On Becoming a Better Parent
One of the most frustrating things about becoming a parent is that your little bundle of joy comes without a .pdf file attached. By the time you are ‘getting the hang of things’, they are self-sufficient or have flown the nest. If that child happens to also be found possessing gifted abilities, your frustration level may start out at ‘high alert’.
So … how do you become a better parent before they’ve grown up and are out of your care? There are a few steps you can take; many may seem counterintuitive.
First and foremost, take care of yourself. It’s kind of like being on a plane before takeoff and the steward is explaining to put your oxygen mask on first before your child’s. If you are tired, hungry or stressed, you won’t be your best when coping with a tried, hungry, or stressed child. That doesn’t mean putting your needs above those of your child; you simply need to be mindful of your own needs.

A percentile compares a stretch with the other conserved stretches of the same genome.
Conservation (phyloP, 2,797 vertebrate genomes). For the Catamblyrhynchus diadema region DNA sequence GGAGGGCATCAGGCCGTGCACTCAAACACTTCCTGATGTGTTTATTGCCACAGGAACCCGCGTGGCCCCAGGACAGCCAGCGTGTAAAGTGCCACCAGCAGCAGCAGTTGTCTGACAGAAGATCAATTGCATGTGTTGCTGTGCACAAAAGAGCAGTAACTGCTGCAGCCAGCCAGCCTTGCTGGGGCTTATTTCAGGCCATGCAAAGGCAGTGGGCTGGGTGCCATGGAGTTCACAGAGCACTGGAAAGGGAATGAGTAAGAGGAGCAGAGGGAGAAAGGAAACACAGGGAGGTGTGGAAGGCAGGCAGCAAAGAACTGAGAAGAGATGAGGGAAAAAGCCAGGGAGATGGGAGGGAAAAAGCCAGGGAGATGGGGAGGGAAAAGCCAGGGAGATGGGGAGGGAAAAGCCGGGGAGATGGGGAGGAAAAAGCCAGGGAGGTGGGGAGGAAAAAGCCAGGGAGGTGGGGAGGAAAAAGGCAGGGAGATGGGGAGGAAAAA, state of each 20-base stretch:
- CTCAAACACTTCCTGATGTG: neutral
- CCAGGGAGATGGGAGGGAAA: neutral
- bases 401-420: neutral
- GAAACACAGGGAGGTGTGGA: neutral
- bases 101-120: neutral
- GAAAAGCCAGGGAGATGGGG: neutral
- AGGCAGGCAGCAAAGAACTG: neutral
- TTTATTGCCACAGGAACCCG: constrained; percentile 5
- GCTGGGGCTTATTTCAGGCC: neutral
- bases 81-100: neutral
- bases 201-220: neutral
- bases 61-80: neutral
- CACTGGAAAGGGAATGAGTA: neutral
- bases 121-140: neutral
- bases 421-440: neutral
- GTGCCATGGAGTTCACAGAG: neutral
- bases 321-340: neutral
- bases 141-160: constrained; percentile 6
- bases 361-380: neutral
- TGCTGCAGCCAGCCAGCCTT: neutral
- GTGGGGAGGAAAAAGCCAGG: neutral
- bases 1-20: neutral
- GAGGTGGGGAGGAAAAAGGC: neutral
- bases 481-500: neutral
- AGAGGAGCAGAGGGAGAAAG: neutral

Pop culture would advise you to ‘RTFM’ if you aren’t sure what to do with a new device. However, without a manual, you may need to rely on the experience of other parents; preferably those who have already taken the journey (probably why you are here reading this blog post.) Today, there are hundreds of books, blogs and Internet sites available to you about gifted children. Take the time to read to them.
I always tell parents that they know their child best and it’s true. However, knowing them well doesn’t come by osmosis. Spend time … real time; extended time, not just ‘quality’ time … with your child and listen to them. Unlike other interpersonal experiences, this tends to get harder over time. As they grow up, they also start to grow away. Their world and yours are always getting in the way and pulling you in opposite directions. Take care to minimize distractions to your relationship with your child. You don’t have to be a drone hovering over their every move; you should strive to create what I like to call a ‘mutual admiration society’.
Our world has become a very stressful place. Families are more important than ever. They may not look like they did a generation ago, but the parent-child relationship is the basis for a strong society that can weather the storms around us. That relationship must be nurtured if you want it to survive and grow. The older you get, the more you value the process and appreciate the results. There will be times when you want to give up, but don’t. Trust me ... you’ll be happy you didn't.